How to Automate a Roll-forward in Your Forecast Model
For finance professionals who use Excel budget models: how do you “reel” in the years (or quarters or months) in your forecast model? When new actual data becomes available, is there a way to roll the model forward without doing a ton of work – i.e. without moving columns around and/or laboriously overwriting formulas with hardcodes?
This is an issue encountered by nearly everybody who maintains a rolling budget model. The answer? A “Historicals Repository”. Here are the broad steps needed to employ this technique:
Step 1: Add a new sheet to your model where your historical financial data will reside. As each new set of statements become available, simply enter the actual data into the column directly to the right of the most recent column of historicals. This area will be the “repository” of the model and will simply keep expanding to the right.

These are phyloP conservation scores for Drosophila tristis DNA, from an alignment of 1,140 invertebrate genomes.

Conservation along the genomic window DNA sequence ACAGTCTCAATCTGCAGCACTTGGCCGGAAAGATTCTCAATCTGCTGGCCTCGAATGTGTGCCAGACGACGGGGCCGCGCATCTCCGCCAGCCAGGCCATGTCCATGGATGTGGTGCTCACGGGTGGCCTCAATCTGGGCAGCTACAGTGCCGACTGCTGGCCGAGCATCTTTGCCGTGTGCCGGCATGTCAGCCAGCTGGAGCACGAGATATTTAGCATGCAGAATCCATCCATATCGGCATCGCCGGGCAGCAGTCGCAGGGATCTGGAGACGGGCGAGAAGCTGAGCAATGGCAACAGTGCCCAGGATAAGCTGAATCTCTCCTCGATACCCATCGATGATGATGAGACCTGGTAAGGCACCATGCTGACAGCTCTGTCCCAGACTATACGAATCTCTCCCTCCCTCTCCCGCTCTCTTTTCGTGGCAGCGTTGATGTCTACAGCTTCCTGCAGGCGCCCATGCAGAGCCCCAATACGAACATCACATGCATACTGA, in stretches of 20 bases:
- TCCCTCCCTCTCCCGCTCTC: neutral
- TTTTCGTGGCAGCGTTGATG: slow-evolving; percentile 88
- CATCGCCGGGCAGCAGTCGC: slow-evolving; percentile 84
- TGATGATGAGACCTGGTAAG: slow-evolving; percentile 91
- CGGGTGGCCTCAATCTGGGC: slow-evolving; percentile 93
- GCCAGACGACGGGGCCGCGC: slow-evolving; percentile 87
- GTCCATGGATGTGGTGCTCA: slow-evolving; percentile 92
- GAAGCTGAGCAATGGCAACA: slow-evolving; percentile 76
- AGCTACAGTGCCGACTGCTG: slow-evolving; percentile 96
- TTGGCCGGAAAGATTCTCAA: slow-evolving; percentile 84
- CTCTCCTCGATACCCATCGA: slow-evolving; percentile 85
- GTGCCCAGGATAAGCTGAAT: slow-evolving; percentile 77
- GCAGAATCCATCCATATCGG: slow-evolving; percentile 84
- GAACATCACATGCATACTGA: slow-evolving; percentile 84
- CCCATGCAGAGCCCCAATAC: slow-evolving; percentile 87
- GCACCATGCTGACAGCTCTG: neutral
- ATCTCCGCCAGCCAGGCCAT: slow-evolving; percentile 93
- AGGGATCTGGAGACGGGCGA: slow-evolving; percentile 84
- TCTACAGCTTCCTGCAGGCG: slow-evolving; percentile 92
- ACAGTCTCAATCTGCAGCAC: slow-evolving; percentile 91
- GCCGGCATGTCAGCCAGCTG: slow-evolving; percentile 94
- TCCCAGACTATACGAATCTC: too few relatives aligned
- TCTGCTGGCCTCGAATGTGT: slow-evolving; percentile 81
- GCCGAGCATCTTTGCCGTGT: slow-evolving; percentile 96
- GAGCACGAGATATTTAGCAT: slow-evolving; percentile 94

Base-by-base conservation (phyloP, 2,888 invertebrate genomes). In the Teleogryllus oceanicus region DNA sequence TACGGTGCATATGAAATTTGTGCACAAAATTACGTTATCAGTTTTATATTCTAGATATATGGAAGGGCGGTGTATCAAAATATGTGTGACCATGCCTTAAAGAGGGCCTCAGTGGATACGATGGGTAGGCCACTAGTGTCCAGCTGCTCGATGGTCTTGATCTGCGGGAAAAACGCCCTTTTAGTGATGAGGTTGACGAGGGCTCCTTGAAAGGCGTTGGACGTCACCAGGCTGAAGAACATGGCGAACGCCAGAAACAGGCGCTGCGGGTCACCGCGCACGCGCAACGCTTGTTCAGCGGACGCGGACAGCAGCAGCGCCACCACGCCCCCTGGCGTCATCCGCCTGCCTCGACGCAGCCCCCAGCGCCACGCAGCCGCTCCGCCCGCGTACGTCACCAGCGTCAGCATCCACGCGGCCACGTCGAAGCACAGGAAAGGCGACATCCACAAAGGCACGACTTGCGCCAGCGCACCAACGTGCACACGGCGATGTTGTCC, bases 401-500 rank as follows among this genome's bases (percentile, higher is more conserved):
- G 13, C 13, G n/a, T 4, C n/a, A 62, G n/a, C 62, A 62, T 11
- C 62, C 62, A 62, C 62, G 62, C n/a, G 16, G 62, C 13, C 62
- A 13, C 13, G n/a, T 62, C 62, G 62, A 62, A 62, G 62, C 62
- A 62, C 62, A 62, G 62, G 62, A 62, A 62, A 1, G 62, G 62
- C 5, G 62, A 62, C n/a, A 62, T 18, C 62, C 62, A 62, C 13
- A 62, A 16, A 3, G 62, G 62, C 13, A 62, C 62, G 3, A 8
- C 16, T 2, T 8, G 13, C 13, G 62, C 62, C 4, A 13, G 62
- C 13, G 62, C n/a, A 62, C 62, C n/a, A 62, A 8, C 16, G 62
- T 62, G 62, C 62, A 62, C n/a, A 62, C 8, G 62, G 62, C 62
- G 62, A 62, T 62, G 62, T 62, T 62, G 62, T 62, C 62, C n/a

Step 2: In the assumptions section of the model, duplicate all the model drivers in two sets:
- Set A: Assumption inputs (sales volumes, prices, etc.) that drive any forecast columns in the rolling budget
- Set B: Identical drivers that are “backed into” (i.e. reverse engineered) using the actuals from the repository
For example, if you are using a simple margin to generate EBITDA in the model, the assumption in Set A would be an input (i.e. 35.5% – note: make it blue font!). The value for Set B would be a calculation if that period is a historical one (i.e. actual EBITDA / actual Revenue).
Step 3: In the model engine, wire it so that the drivers chosen to generate the financials (such as the EBITDA margin) are selected automatically based on whether the period is an actual or a forecast. You’ll need a simple mechanism in the model to denote which columns are historical vs. forecasts.
If you have questions, let us know. We’ve employed technology along these lines for many of our consulting clients and saved them significant time in the budget / forecasting process. If this is done properly, to update the model the user should just need to load in the most recent set of actuals and then refresh the driver assumptions for any forecast periods – everything else should happen automatically.